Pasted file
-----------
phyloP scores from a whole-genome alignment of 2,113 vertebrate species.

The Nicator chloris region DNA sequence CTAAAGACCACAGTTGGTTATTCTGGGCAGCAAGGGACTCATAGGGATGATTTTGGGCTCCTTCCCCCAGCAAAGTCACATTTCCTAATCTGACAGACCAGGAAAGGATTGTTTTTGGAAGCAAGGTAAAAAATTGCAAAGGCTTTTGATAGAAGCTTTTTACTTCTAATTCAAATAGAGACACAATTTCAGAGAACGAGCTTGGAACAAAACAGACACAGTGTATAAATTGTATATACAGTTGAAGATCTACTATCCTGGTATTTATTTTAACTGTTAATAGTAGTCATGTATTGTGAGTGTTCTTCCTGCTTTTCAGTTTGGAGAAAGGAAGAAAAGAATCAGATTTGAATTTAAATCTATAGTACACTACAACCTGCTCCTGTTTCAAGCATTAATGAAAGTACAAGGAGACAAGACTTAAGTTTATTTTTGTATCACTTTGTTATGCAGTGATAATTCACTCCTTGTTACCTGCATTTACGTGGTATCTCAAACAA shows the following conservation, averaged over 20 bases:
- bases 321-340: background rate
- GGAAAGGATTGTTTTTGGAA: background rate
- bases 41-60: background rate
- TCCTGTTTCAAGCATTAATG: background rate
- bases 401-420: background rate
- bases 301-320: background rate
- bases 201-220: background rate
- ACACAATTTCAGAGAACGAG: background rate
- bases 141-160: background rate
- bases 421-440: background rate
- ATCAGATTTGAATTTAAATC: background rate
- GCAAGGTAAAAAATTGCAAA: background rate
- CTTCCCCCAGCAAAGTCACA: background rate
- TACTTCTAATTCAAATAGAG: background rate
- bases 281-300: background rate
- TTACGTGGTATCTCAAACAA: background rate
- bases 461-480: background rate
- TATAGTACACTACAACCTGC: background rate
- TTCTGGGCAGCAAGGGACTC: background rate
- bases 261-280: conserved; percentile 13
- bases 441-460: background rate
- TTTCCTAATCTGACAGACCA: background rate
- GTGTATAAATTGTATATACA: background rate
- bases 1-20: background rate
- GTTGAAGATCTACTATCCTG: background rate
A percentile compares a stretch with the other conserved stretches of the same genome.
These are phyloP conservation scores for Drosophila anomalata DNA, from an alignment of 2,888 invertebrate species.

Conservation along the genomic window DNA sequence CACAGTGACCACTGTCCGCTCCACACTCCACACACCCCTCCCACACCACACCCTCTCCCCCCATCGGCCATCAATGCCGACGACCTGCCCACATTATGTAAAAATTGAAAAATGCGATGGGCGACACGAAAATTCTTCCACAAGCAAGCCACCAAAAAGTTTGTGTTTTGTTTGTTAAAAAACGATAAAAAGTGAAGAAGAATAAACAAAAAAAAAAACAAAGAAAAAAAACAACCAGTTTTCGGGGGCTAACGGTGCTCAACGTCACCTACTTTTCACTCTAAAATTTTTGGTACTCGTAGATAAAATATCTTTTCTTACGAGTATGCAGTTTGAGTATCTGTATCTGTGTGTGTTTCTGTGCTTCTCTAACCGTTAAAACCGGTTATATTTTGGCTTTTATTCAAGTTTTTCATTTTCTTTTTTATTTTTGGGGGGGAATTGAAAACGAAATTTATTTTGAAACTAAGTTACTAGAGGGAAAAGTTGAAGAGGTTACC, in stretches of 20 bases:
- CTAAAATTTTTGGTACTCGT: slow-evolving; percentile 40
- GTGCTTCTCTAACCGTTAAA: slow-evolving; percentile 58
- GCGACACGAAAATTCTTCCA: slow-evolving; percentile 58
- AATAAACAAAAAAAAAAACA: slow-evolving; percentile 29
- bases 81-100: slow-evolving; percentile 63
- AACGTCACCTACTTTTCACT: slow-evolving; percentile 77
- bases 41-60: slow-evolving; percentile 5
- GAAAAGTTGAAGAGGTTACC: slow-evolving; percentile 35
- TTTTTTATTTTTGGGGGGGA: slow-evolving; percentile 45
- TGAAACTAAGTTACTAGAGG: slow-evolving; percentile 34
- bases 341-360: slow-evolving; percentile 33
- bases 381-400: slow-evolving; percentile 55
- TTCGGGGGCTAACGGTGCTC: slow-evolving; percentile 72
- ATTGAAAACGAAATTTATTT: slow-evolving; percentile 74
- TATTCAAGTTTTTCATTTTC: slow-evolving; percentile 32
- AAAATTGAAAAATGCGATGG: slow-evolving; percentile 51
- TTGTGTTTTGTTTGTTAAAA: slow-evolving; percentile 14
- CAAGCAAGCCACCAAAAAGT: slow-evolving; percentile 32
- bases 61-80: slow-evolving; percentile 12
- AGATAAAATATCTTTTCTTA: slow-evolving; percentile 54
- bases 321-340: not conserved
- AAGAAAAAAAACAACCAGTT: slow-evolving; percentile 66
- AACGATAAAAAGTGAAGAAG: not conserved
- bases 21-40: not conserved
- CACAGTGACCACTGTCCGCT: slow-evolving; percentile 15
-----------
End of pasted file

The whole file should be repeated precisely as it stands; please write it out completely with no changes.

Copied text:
phyloP scores from a whole-genome alignment of 2,113 vertebrate species.

The Nicator chloris region DNA sequence CTAAAGACCACAGTTGGTTATTCTGGGCAGCAAGGGACTCATAGGGATGATTTTGGGCTCCTTCCCCCAGCAAAGTCACATTTCCTAATCTGACAGACCAGGAAAGGATTGTTTTTGGAAGCAAGGTAAAAAATTGCAAAGGCTTTTGATAGAAGCTTTTTACTTCTAATTCAAATAGAGACACAATTTCAGAGAACGAGCTTGGAACAAAACAGACACAGTGTATAAATTGTATATACAGTTGAAGATCTACTATCCTGGTATTTATTTTAACTGTTAATAGTAGTCATGTATTGTGAGTGTTCTTCCTGCTTTTCAGTTTGGAGAAAGGAAGAAAAGAATCAGATTTGAATTTAAATCTATAGTACACTACAACCTGCTCCTGTTTCAAGCATTAATGAAAGTACAAGGAGACAAGACTTAAGTTTATTTTTGTATCACTTTGTTATGCAGTGATAATTCACTCCTTGTTACCTGCATTTACGTGGTATCTCAAACAA shows the following conservation, averaged over 20 bases:
- bases 321-340: background rate
- GGAAAGGATTGTTTTTGGAA: background rate
- bases 41-60: background rate
- TCCTGTTTCAAGCATTAATG: background rate
- bases 401-420: background rate
- bases 301-320: background rate
- bases 201-220: background rate
- ACACAATTTCAGAGAACGAG: background rate
- bases 141-160: background rate
- bases 421-440: background rate
- ATCAGATTTGAATTTAAATC: background rate
- GCAAGGTAAAAAATTGCAAA: background rate
- CTTCCCCCAGCAAAGTCACA: background rate
- TACTTCTAATTCAAATAGAG: background rate
- bases 281-300: background rate
- TTACGTGGTATCTCAAACAA: background rate
- bases 461-480: background rate
- TATAGTACACTACAACCTGC: background rate
- TTCTGGGCAGCAAGGGACTC: background rate
- bases 261-280: conserved; percentile 13
- bases 441-460: background rate
- TTTCCTAATCTGACAGACCA: background rate
- GTGTATAAATTGTATATACA: background rate
- bases 1-20: background rate
- GTTGAAGATCTACTATCCTG: background rate
A percentile compares a stretch with the other conserved stretches of the same genome.
These are phyloP conservation scores for Drosophila anomalata DNA, from an alignment of 2,888 invertebrate species.

Conservation along the genomic window DNA sequence CACAGTGACCACTGTCCGCTCCACACTCCACACACCCCTCCCACACCACACCCTCTCCCCCCATCGGCCATCAATGCCGACGACCTGCCCACATTATGTAAAAATTGAAAAATGCGATGGGCGACACGAAAATTCTTCCACAAGCAAGCCACCAAAAAGTTTGTGTTTTGTTTGTTAAAAAACGATAAAAAGTGAAGAAGAATAAACAAAAAAAAAAACAAAGAAAAAAAACAACCAGTTTTCGGGGGCTAACGGTGCTCAACGTCACCTACTTTTCACTCTAAAATTTTTGGTACTCGTAGATAAAATATCTTTTCTTACGAGTATGCAGTTTGAGTATCTGTATCTGTGTGTGTTTCTGTGCTTCTCTAACCGTTAAAACCGGTTATATTTTGGCTTTTATTCAAGTTTTTCATTTTCTTTTTTATTTTTGGGGGGGAATTGAAAACGAAATTTATTTTGAAACTAAGTTACTAGAGGGAAAAGTTGAAGAGGTTACC, in stretches of 20 bases:
- CTAAAATTTTTGGTACTCGT: slow-evolving; percentile 40
- GTGCTTCTCTAACCGTTAAA: slow-evolving; percentile 58
- GCGACACGAAAATTCTTCCA: slow-evolving; percentile 58
- AATAAACAAAAAAAAAAACA: slow-evolving; percentile 29
- bases 81-100: slow-evolving; percentile 63
- AACGTCACCTACTTTTCACT: slow-evolving; percentile 77
- bases 41-60: slow-evolving; percentile 5
- GAAAAGTTGAAGAGGTTACC: slow-evolving; percentile 35
- TTTTTTATTTTTGGGGGGGA: slow-evolving; percentile 45
- TGAAACTAAGTTACTAGAGG: slow-evolving; percentile 34
- bases 341-360: slow-evolving; percentile 33
- bases 381-400: slow-evolving; percentile 55
- TTCGGGGGCTAACGGTGCTC: slow-evolving; percentile 72
- ATTGAAAACGAAATTTATTT: slow-evolving; percentile 74
- TATTCAAGTTTTTCATTTTC: slow-evolving; percentile 32
- AAAATTGAAAAATGCGATGG: slow-evolving; percentile 51
- TTGTGTTTTGTTTGTTAAAA: slow-evolving; percentile 14
- CAAGCAAGCCACCAAAAAGT: slow-evolving; percentile 32
- bases 61-80: slow-evolving; percentile 12
- AGATAAAATATCTTTTCTTA: slow-evolving; percentile 54
- bases 321-340: not conserved
- AAGAAAAAAAACAACCAGTT: slow-evolving; percentile 66
- AACGATAAAAAGTGAAGAAG: not conserved
- bases 21-40: not conserved
- CACAGTGACCACTGTCCGCT: slow-evolving; percentile 15